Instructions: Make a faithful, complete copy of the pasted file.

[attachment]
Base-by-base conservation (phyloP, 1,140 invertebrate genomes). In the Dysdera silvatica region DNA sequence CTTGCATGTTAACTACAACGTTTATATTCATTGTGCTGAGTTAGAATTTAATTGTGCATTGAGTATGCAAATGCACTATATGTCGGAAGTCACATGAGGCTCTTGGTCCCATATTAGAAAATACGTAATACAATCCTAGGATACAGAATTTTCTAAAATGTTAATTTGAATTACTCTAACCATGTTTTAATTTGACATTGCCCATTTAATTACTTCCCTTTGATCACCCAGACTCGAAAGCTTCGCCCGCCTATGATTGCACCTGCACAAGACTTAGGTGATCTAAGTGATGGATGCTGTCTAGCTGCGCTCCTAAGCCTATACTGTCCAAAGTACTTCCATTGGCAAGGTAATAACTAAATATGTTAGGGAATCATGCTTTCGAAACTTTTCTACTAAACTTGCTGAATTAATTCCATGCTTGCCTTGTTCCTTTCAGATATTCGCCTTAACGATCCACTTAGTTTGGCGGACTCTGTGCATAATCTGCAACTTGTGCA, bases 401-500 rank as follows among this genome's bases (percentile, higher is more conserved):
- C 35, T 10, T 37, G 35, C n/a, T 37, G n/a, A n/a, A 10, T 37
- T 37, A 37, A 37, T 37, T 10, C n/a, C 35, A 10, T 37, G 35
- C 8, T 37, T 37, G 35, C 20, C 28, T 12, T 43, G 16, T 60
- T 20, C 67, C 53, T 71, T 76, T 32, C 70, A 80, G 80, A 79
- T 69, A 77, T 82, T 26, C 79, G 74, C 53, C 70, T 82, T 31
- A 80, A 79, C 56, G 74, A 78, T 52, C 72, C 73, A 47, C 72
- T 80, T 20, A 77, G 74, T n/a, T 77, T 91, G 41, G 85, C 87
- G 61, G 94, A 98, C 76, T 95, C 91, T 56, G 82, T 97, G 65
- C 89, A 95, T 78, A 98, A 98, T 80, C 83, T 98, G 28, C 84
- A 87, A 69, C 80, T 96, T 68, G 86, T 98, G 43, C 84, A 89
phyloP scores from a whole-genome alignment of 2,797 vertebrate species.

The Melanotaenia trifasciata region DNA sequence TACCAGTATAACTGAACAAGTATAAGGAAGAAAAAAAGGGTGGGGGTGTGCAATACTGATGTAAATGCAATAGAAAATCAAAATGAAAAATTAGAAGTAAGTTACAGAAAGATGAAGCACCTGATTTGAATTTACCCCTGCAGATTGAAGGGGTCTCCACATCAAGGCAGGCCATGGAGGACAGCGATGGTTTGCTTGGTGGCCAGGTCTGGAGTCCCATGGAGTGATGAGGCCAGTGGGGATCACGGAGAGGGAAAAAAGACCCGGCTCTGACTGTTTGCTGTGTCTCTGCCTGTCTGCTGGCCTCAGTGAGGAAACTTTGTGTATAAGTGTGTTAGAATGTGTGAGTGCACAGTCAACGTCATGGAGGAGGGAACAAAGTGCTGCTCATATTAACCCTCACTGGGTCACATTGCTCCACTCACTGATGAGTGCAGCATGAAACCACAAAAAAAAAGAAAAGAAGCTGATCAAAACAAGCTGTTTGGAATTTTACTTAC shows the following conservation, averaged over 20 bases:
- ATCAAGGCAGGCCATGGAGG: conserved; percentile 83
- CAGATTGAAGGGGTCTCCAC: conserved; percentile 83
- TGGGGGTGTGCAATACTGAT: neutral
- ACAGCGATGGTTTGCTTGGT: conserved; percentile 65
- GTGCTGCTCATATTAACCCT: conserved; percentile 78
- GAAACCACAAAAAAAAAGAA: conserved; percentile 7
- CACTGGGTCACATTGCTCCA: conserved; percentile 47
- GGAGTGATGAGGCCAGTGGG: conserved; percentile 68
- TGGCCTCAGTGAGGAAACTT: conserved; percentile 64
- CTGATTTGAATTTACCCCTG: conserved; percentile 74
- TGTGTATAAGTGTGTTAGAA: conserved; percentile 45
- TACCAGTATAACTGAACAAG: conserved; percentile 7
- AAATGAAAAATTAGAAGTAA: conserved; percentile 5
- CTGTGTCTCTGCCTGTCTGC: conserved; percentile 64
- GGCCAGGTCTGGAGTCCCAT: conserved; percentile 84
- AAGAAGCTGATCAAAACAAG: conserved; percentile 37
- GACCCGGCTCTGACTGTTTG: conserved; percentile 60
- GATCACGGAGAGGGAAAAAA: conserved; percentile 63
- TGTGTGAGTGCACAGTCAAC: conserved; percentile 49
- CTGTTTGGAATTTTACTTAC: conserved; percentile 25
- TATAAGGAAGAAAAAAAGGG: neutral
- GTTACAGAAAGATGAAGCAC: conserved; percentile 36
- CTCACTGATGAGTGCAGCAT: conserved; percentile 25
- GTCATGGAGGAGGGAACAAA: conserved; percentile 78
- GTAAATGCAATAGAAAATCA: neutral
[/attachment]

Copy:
Base-by-base conservation (phyloP, 1,140 invertebrate genomes). In the Dysdera silvatica region DNA sequence CTTGCATGTTAACTACAACGTTTATATTCATTGTGCTGAGTTAGAATTTAATTGTGCATTGAGTATGCAAATGCACTATATGTCGGAAGTCACATGAGGCTCTTGGTCCCATATTAGAAAATACGTAATACAATCCTAGGATACAGAATTTTCTAAAATGTTAATTTGAATTACTCTAACCATGTTTTAATTTGACATTGCCCATTTAATTACTTCCCTTTGATCACCCAGACTCGAAAGCTTCGCCCGCCTATGATTGCACCTGCACAAGACTTAGGTGATCTAAGTGATGGATGCTGTCTAGCTGCGCTCCTAAGCCTATACTGTCCAAAGTACTTCCATTGGCAAGGTAATAACTAAATATGTTAGGGAATCATGCTTTCGAAACTTTTCTACTAAACTTGCTGAATTAATTCCATGCTTGCCTTGTTCCTTTCAGATATTCGCCTTAACGATCCACTTAGTTTGGCGGACTCTGTGCATAATCTGCAACTTGTGCA, bases 401-500 rank as follows among this genome's bases (percentile, higher is more conserved):
- C 35, T 10, T 37, G 35, C n/a, T 37, G n/a, A n/a, A 10, T 37
- T 37, A 37, A 37, T 37, T 10, C n/a, C 35, A 10, T 37, G 35
- C 8, T 37, T 37, G 35, C 20, C 28, T 12, T 43, G 16, T 60
- T 20, C 67, C 53, T 71, T 76, T 32, C 70, A 80, G 80, A 79
- T 69, A 77, T 82, T 26, C 79, G 74, C 53, C 70, T 82, T 31
- A 80, A 79, C 56, G 74, A 78, T 52, C 72, C 73, A 47, C 72
- T 80, T 20, A 77, G 74, T n/a, T 77, T 91, G 41, G 85, C 87
- G 61, G 94, A 98, C 76, T 95, C 91, T 56, G 82, T 97, G 65
- C 89, A 95, T 78, A 98, A 98, T 80, C 83, T 98, G 28, C 84
- A 87, A 69, C 80, T 96, T 68, G 86, T 98, G 43, C 84, A 89
phyloP scores from a whole-genome alignment of 2,797 vertebrate species.

The Melanotaenia trifasciata region DNA sequence TACCAGTATAACTGAACAAGTATAAGGAAGAAAAAAAGGGTGGGGGTGTGCAATACTGATGTAAATGCAATAGAAAATCAAAATGAAAAATTAGAAGTAAGTTACAGAAAGATGAAGCACCTGATTTGAATTTACCCCTGCAGATTGAAGGGGTCTCCACATCAAGGCAGGCCATGGAGGACAGCGATGGTTTGCTTGGTGGCCAGGTCTGGAGTCCCATGGAGTGATGAGGCCAGTGGGGATCACGGAGAGGGAAAAAAGACCCGGCTCTGACTGTTTGCTGTGTCTCTGCCTGTCTGCTGGCCTCAGTGAGGAAACTTTGTGTATAAGTGTGTTAGAATGTGTGAGTGCACAGTCAACGTCATGGAGGAGGGAACAAAGTGCTGCTCATATTAACCCTCACTGGGTCACATTGCTCCACTCACTGATGAGTGCAGCATGAAACCACAAAAAAAAAGAAAAGAAGCTGATCAAAACAAGCTGTTTGGAATTTTACTTAC shows the following conservation, averaged over 20 bases:
- ATCAAGGCAGGCCATGGAGG: conserved; percentile 83
- CAGATTGAAGGGGTCTCCAC: conserved; percentile 83
- TGGGGGTGTGCAATACTGAT: neutral
- ACAGCGATGGTTTGCTTGGT: conserved; percentile 65
- GTGCTGCTCATATTAACCCT: conserved; percentile 78
- GAAACCACAAAAAAAAAGAA: conserved; percentile 7
- CACTGGGTCACATTGCTCCA: conserved; percentile 47
- GGAGTGATGAGGCCAGTGGG: conserved; percentile 68
- TGGCCTCAGTGAGGAAACTT: conserved; percentile 64
- CTGATTTGAATTTACCCCTG: conserved; percentile 74
- TGTGTATAAGTGTGTTAGAA: conserved; percentile 45
- TACCAGTATAACTGAACAAG: conserved; percentile 7
- AAATGAAAAATTAGAAGTAA: conserved; percentile 5
- CTGTGTCTCTGCCTGTCTGC: conserved; percentile 64
- GGCCAGGTCTGGAGTCCCAT: conserved; percentile 84
- AAGAAGCTGATCAAAACAAG: conserved; percentile 37
- GACCCGGCTCTGACTGTTTG: conserved; percentile 60
- GATCACGGAGAGGGAAAAAA: conserved; percentile 63
- TGTGTGAGTGCACAGTCAAC: conserved; percentile 49
- CTGTTTGGAATTTTACTTAC: conserved; percentile 25
- TATAAGGAAGAAAAAAAGGG: neutral
- GTTACAGAAAGATGAAGCAC: conserved; percentile 36
- CTCACTGATGAGTGCAGCAT: conserved; percentile 25
- GTCATGGAGGAGGGAACAAA: conserved; percentile 78
- GTAAATGCAATAGAAAATCA: neutral